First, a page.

In management, delegating refers to sharing or transferring responsibilities, and typically happens from a superior (or an employer) to a subordinate (or an employee). Delegating is a critical skill for supervisors at any level and can be a major challenge for them to learn, due to concerns of giving up control or the lack of confidence in the abilities of others. Delegating is an important trait for those who work in teams, and trust plays a critical role for its success.
The Importance of Delegating
Delegation plays an important role in:
By delegating work to others, the individual is transferring work to people whose skills better fit the task(s). For example, it would not make efficient sense to have the CEO do administrative work; it is better done by others. Therefore, it improves the efficiency of the individual delegating the work and lessens their stress.
In a case where the delegation of work is to someone who is not well versed in doing the task, delegating can play a major role in coaching and teaching others. It is one important way to help them build new skills.
Benefits of Delegating
Delegation of tasks to others offers the following benefits:
Gives you the time and ability to focus on higher-level tasks
Gives others the ability to learn and develop new skills
Develops trust between workers and improves communication
Although delegating tasks boosts efficiency and productivity, and improves time management, it is important to delegate tasks correctly. Here are some things to keep top-of-mind:
Ensure that the objectives are clear and that the person taking on the additional responsibility has the tools to do it well.
Ask for any concerns and be open to suggestions and ideas.
Provide a guideline on the amount of time and/or money to be spent on the delegated task.
Play to the individual’s strength – each person has a unique skill-set and talent. Delegate work that is likely result in better overall efficiency.
For long-term delegated tasks, follow up to keep your workers on the right track.
The Difficulty in Delegating Work
Although there are clear benefits to delegating work, many choose not to do so. In fact, many people feel that it is more efficient for them to just do everything by themselves. There are several reasons as to why an individual may not want to delegate work to others:
#1 Delegating does not eliminate accountability
Although you give up the responsibility when you delegate a task, the delegator is ultimately accountable for the success or failure of the task. However, transferring the success to the person who did more of the work is a good strategy for supportive leadership.
#2 Delegating results in a loss of control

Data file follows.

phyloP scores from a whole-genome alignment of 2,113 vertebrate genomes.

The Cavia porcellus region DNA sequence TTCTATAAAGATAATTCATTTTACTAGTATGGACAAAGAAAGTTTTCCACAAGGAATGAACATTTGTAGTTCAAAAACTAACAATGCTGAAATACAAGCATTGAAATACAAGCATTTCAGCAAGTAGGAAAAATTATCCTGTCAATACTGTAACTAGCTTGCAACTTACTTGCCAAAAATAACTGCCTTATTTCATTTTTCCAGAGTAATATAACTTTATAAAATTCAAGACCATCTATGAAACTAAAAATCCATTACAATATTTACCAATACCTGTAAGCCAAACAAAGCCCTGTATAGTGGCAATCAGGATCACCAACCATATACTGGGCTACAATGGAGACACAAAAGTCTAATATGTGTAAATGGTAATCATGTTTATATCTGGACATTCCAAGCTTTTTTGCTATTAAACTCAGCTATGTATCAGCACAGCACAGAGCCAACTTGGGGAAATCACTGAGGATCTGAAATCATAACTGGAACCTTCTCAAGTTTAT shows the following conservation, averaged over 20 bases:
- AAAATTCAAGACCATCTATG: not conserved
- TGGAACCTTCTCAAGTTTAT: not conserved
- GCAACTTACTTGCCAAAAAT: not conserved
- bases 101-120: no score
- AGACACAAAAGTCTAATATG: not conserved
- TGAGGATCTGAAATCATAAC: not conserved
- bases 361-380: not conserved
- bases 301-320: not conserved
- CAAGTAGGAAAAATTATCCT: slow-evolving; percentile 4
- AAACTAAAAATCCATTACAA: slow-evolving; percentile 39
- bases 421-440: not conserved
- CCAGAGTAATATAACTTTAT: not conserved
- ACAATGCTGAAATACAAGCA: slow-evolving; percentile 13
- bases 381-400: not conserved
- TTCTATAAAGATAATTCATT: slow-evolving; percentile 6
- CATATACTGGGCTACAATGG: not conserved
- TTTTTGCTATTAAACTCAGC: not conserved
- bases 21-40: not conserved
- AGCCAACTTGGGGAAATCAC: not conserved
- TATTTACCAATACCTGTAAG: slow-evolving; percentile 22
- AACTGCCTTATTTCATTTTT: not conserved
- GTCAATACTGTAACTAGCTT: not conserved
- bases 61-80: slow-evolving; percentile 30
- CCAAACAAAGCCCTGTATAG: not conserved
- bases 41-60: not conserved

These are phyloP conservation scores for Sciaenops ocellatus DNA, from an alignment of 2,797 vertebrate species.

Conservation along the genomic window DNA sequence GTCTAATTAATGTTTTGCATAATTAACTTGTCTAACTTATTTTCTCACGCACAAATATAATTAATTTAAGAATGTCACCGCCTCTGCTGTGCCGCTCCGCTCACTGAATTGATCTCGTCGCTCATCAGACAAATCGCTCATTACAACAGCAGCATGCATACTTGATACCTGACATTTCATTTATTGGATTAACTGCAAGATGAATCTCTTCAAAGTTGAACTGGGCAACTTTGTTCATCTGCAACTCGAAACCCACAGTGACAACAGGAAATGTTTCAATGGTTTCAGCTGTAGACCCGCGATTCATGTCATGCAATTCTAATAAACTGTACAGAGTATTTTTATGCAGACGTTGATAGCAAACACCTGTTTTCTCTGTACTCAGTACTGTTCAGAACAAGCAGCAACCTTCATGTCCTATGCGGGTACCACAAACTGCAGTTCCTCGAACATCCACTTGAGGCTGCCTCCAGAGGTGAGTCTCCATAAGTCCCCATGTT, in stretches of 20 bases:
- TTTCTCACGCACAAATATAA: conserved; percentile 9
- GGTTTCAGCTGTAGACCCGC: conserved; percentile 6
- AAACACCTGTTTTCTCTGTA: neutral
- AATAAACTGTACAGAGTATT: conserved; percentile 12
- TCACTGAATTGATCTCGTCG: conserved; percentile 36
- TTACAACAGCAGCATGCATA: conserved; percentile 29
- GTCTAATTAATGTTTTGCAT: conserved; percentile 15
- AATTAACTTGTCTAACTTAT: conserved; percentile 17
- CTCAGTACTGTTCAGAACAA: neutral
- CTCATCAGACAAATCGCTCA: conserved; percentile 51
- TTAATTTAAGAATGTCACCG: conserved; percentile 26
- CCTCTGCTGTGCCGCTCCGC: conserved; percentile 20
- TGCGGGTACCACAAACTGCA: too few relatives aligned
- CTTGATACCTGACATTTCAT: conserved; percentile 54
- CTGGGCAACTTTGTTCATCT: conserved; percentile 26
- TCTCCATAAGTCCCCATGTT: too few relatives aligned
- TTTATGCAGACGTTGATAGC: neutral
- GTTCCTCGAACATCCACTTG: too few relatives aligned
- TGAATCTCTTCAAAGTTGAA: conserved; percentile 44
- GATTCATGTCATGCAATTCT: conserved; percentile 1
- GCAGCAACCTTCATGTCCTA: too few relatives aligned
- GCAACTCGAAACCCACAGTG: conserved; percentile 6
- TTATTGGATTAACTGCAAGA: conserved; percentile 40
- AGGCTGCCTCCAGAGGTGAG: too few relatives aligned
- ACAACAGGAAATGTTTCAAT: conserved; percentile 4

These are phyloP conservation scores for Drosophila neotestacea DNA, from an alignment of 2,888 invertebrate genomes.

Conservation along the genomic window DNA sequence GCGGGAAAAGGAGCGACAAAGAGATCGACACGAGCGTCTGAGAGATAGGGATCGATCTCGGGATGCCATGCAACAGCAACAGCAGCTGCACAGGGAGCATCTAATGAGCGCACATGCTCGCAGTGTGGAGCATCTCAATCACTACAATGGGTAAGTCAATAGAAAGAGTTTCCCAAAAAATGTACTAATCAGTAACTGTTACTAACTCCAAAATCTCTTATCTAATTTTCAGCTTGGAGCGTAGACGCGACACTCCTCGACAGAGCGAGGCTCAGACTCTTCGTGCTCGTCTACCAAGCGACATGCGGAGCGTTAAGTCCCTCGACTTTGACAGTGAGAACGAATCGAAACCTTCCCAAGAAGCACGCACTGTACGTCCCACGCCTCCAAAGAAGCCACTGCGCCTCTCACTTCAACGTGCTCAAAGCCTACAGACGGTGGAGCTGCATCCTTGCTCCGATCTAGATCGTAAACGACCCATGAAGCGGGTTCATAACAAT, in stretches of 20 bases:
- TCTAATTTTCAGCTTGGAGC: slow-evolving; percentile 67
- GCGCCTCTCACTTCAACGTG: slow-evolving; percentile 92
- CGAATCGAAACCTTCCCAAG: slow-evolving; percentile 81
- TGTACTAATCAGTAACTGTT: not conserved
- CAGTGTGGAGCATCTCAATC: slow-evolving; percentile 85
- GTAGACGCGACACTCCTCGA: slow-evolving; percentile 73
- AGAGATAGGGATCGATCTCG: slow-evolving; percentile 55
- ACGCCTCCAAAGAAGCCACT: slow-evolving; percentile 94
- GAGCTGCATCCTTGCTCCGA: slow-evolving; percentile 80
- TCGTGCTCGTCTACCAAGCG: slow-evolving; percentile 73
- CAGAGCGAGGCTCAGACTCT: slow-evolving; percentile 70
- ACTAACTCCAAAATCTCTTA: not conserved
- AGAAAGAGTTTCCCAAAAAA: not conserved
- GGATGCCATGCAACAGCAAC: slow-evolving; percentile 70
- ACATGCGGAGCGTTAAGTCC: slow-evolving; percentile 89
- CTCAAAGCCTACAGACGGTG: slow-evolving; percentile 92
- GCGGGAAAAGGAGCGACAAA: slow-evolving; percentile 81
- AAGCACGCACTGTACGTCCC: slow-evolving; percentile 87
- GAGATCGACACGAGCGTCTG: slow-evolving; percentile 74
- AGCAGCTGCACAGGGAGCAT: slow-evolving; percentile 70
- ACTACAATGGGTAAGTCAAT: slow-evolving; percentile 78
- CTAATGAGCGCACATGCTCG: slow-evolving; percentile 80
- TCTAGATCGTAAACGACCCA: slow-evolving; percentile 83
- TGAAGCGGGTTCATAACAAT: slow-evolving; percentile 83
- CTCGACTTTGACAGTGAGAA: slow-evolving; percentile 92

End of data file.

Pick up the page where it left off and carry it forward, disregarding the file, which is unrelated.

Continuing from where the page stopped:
Many people believe that they can do the job more effectively than others. The sense of loss of control of the task prevents many from passing off work to others.
#3 Delegating requires mentorship and time
Delegating requires training on how to do the task. The delegation of work to someone else requires the manager to mentor and ensure that the person completes the task. The delegator may need to spend as much time teaching the other individual how to do the task as to complete the task himself.
Delegating is important in any organization. In fact, in a 2013 Stanford University-led survey, 35% of executives indicated that delegation is something that they need to improve on, while 37% said that they are actively trying to improve their delegation skills.
Examples of Delegating
Empowering your Employees
Atlantic Properties is a real estate company that has recently hired two new interns, Carl and Dave. The manager has recently been swamped with investment opportunities and has not had the time to do other tasks such as writing proposals and talking with key stakeholders.
Before joining Atlantic Properties, Carl was a content writer and Dave worked at a call center. The manager decides to play to each intern’s strength and delegates writing proposals to Carl and talking with key stakeholders to Dave. The manager on-boards both interns on how to successfully do the task and gives a detailed guide on how to perform them. Additionally, the manager checks with each intern periodically to make sure that they are doing things correctly.
Hiring a Helping Hand
Carmen recently started a new company in Vancouver that is involved in flipping houses. The company’s business model revolves around owning a house for a short period of time and selling it back on the market with the intention of generating a quick profit.
Carmen is the sole founder of the company and she’s been doing everything by herself – marketing, accounting, business strategies, etc. In fact, she’s been overloaded with work to the point where she cannot focus on what she does best – finding bargains in the housing market to flip. To relieve the stress and improve her efficiency, she decides to hire a junior accountant and a marketing manager to delegate work to. By doing so, Carmen is able to focus on what she does best – improve efficiency and reduce stress.
Thank you for reading CFI’s guide to delegation. CFI offers the Financial Modeling & Valuation Analyst (FMVA)™ certification program for those looking to take their careers to the next level. To keep learning and advancing your career, the following resources will be helpful: